None of this is a fault of Rockstor. It comes down to me being the wrong type of user at this stage of development.

I have no plans on leaving Rockstor but there are times when I have given it serious thought.

Hi @William212,
first point:

Wasting time: this is not wasting time ( my point of view: that’s a win-win game, you win, developers/other users win perhaps having a new how-to or new ideas about enhancements)
Wasting time: argue with my neighbour about not feeding pigeons + clean up pigeon feathers flying home :rage:

next point:

We have to work more on this, I agree!

Never ever give up: there’s a forum where you can ask and talk with other users and I’m pretty sure at least one will help you!

Moving to tech side of your post:

I’m quite sure we have a dozen posts about USB boot, root filesystem not being BTRFS (wiki/docu), etc, but asking @phillxnet help for refs.
@William212: feel free to have a new ad hoc forum post :slight_smile:

Yes, no, yes, no : you’re risking your family archive like you’d do on every HD (am I risking my data on my development environment used to code Rockstor? yep, sure but that’s a development environment with no data!)
No risks / less risks: 3-2-1 rule!
Our “fault”: usb backup not yet added, but you can accomplish that on your own via shell (back to point 2, we’ll solve it!)

Not your fault, not Rockstor fault: Rockstor certificate is self generated so not recognized by your browser (this is good and normal!). You can add a browser exception

Point 2 once again

Do you have SMART? (disks section)

Well, once again yes no yes no: RAID 1 disks ? quite sure about that. RAID 0 disks? NO

see previous answer :slight_smile:

Tie her to a chair! Ok, no, other “on the fly” solution:
have a samba share with an owner (you), create a new “readers” group, create a new user (your daughter), add your daughter user to “readers” group and add that group to your share only with read permissions :slight_smile:

I get it that some things are out of Your control. Probably like the BTRFS quota issue. I’ll probably try Rockstor again in 6 months. I tried purging the rockstor package with yum and reinstalling it , and it failed to boot. I’ll try that again before summer and see how it works. It would be nice to not have to reinstall the whole system.

Thanks Tomasz and Suman

I’m not sure Synology is much better att supporting BTRFS given that BTRFS itself is fairly new. Not knowing Linux isn’t really a big problem. You learn things one at a time. Set up a virtual image of say Debian, create a partition you format with BTRFS and play with the tools. One of the keys is understanding most of the terms. Next is a couple of good links:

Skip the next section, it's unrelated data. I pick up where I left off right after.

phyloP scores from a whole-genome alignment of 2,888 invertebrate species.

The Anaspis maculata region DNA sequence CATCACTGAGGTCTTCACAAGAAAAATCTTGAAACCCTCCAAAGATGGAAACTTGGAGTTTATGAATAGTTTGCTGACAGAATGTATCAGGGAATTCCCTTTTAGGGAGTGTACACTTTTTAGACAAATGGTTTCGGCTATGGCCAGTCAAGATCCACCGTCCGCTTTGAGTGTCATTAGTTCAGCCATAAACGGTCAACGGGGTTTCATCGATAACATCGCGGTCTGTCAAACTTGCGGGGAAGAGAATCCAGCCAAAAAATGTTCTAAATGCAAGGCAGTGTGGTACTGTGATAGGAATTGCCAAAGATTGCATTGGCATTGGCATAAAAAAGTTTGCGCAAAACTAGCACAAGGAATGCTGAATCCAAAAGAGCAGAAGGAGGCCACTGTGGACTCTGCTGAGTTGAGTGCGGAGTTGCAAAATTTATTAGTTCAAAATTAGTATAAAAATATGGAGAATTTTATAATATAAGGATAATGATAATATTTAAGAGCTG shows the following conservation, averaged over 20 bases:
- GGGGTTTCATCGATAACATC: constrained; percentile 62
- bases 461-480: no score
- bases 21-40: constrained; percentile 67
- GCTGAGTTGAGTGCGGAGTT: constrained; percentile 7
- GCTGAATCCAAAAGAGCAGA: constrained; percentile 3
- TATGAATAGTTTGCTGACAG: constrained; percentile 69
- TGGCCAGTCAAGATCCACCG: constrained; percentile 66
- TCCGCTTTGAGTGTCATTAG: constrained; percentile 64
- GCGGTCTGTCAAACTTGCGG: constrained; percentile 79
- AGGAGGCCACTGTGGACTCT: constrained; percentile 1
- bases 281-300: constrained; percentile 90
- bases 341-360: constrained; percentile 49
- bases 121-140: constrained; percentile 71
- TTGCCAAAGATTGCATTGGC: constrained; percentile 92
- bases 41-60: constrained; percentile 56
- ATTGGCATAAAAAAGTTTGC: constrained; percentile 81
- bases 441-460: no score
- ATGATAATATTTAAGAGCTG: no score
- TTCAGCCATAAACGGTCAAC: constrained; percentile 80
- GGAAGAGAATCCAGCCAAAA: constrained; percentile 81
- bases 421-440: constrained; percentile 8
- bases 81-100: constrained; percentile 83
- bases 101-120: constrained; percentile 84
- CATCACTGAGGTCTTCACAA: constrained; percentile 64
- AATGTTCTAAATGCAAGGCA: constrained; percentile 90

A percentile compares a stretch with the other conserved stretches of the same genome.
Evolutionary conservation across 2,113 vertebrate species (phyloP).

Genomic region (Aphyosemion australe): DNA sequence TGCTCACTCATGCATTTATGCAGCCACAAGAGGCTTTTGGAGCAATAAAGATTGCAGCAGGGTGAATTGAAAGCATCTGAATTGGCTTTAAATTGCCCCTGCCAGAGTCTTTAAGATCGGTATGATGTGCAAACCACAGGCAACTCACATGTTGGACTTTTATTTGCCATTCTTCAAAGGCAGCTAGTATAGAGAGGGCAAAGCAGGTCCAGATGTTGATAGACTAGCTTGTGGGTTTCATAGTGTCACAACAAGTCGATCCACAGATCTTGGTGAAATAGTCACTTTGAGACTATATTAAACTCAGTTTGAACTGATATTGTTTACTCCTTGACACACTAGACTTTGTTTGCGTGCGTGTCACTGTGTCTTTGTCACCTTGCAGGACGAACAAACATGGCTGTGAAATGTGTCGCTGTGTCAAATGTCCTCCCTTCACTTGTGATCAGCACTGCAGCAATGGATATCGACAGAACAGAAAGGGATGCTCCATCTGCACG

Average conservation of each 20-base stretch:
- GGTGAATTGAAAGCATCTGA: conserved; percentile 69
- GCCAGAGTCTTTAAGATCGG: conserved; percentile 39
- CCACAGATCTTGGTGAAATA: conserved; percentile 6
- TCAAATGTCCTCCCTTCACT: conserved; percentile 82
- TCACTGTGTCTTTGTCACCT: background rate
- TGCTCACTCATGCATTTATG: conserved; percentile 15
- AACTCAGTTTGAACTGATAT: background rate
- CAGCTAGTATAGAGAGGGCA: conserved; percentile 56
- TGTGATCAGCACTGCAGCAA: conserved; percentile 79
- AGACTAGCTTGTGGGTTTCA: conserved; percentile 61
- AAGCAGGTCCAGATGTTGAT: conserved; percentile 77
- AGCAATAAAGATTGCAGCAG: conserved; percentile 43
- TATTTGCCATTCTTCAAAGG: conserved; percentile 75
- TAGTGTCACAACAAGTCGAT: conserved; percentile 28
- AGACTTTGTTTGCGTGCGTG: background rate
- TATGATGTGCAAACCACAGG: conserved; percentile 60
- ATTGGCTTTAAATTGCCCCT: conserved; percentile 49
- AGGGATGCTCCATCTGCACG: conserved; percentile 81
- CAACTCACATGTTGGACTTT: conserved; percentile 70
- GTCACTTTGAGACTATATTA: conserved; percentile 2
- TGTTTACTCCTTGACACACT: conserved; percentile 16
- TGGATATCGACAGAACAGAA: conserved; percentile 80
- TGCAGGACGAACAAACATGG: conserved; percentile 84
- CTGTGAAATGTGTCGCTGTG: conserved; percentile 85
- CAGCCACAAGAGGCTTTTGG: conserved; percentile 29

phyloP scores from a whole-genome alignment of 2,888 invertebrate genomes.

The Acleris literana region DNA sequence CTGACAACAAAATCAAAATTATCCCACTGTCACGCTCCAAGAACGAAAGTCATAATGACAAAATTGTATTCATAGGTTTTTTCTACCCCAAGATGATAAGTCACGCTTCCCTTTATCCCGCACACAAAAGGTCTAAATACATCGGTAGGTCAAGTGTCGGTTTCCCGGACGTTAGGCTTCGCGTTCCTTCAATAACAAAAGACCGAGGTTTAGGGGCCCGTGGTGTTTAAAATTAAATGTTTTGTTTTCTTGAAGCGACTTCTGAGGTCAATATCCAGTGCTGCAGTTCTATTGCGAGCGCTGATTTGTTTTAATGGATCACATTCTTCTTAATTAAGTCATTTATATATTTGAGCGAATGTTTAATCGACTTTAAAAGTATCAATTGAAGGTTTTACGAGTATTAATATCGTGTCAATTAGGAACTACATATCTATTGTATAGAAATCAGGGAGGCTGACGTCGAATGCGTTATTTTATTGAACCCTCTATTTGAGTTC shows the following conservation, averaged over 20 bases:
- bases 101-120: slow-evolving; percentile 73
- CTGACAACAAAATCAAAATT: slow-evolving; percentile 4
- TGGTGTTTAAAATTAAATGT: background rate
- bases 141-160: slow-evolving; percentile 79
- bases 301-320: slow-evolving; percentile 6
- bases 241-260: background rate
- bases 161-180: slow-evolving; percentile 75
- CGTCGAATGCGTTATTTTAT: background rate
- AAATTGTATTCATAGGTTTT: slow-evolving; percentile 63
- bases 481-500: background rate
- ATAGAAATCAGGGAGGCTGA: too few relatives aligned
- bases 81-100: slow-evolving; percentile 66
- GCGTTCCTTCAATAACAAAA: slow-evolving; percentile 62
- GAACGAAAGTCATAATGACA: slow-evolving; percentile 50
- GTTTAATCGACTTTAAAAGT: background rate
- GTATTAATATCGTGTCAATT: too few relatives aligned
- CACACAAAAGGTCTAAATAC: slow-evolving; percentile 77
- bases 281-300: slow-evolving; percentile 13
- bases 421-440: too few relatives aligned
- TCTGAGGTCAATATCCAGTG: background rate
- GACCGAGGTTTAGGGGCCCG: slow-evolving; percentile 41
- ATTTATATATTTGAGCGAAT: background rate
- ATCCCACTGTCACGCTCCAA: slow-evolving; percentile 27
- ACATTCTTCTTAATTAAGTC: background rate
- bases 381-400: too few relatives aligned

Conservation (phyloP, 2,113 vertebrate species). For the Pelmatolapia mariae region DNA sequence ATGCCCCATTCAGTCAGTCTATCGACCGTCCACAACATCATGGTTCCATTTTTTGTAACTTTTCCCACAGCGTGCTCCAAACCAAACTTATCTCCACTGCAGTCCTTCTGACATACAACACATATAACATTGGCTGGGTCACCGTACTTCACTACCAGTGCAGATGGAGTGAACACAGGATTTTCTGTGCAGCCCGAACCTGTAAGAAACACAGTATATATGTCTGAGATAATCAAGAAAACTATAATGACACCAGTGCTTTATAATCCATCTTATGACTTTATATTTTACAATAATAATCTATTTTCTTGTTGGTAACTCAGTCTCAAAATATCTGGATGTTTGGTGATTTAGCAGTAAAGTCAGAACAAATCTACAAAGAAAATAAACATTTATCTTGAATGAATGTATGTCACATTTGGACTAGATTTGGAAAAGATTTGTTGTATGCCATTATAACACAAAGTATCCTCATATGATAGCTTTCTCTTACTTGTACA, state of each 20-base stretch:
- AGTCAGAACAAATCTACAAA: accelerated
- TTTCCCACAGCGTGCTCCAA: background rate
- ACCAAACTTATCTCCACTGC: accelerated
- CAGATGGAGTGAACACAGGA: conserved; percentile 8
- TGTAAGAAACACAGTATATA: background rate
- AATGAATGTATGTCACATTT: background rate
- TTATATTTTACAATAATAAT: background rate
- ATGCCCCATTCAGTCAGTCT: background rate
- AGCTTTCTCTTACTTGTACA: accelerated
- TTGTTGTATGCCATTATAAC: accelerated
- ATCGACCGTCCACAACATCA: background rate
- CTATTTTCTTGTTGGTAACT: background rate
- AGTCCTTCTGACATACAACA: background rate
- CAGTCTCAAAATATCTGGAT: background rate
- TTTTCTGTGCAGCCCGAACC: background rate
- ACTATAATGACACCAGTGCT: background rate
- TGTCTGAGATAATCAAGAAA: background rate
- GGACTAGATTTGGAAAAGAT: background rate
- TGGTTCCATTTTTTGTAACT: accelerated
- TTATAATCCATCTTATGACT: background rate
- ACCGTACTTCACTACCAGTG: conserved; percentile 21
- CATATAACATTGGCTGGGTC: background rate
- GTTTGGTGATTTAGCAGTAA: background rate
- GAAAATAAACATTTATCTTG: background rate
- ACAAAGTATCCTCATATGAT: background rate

Like this
root@NAS ~]# btrfs filesystem show
Label: ‘rockstor_rockstor’ uuid: 0f9e1be2-0601-4325-9c81-2525c175c4c9
Total devices 1 FS bytes used 4.79GiB
devid 1 size 208.00GiB used 8.06GiB path /dev/sda5

Label: 'storage'  uuid: fb47d047-55ba-4b1e-8187-215f5a04d134
	Total devices 2 FS bytes used 443.91GiB
	devid    1 size 2.73TiB used 455.03GiB path /dev/sdb
	devid    2 size 2.73TiB used 455.03GiB path /dev/sdc

btrfs filesystem usage /my_btrfs_mountpoint
btrfs balance start /my_btrfs_mountpoint
btrfs balance status /my_btrfs_mountpoint
btrfs scrub start /my_btrfs_mountpoint
btrfs scrub status /my_btrfs_mountpoint

also check out the wiki page for BTRFS with multiple devices. You can also try this with a virtual image. just create 3 partitions with 2GB each and play around with them.
https://btrfs.wiki.kernel.org/index.php/Using_Btrfs_with_Multiple_Devices - this page explains a lot of the terms used

btrfs filesystem balance start --full-balance /home/ &
btrfs filesystem balance status /home/

you can convert a single fs to a raid by using the balance filters

[root@NAS ~]# btrfs fi balance status /media/
Balance on '/media/' is running
4 out of about 456 chunks balanced (5 considered),  99% left
[root@NAS ~]# btrfs fi show
Label: 'rockstor_rockstor'  uuid: 0f9e1be2-0601-4325-9c81-2525c175c4c9
	Total devices 1 FS bytes used 4.79GiB
	devid    1 size 208.00GiB used 6.06GiB path /dev/sda5

Label: 'storage'  uuid: fb47d047-55ba-4b1e-8187-215f5a04d134
	Total devices 2 FS bytes used 443.91GiB
	devid    1 size 2.73TiB used 456.03GiB path /dev/sdb
	devid    2 size 2.73TiB used 456.03GiB path /dev/sdc

[root@NAS ~]# btrfs fi df /media/
Data, RAID1: total=454.00GiB, used=443.27GiB
System, RAID1: total=32.00MiB, used=80.00KiB
Metadata, RAID1: total=2.00GiB, used=652.38MiB
GlobalReserve, single: total=224.00MiB, used=0.00B

And scrubbing :

So … it’s not that hard … when everything works … The thing is I was also reluctant to trust my family pictures and such to a bleeding edge filesystem, but decided to have two sets of backup, one on a raid 5 on my desktop, and one on a RAID1/BTRFS on the NAS. I’ve had some errors with BTRFS but after some googling it sorted itself out. As long as you run single drive or RAID0/1 it’s probably stable enough for you and me.

Fiddling around with Linux you’re always going to hit some speed bumps, with installation issues, booting, lost boot sectors, and so on. It’s called learning the hard way. It’s only when you’re over your head when you push the boundaries.

http://www.techrepublic.com/blog/linux-and-open-source/using-smartctl-to-get-smart-status-information-on-your-hard-drives/ - for working with smart. My first google result

You see, everything in Linux is more or less easiest done in the command line. Just get used to not being afraid of being root and executing commands. Also make sure you understand what the command does, and maybe play with it in the virtual machine before trying it live. In VMware for instance , you can take snapshots of your VM so that if you break something it takes 5 minutes to roll back.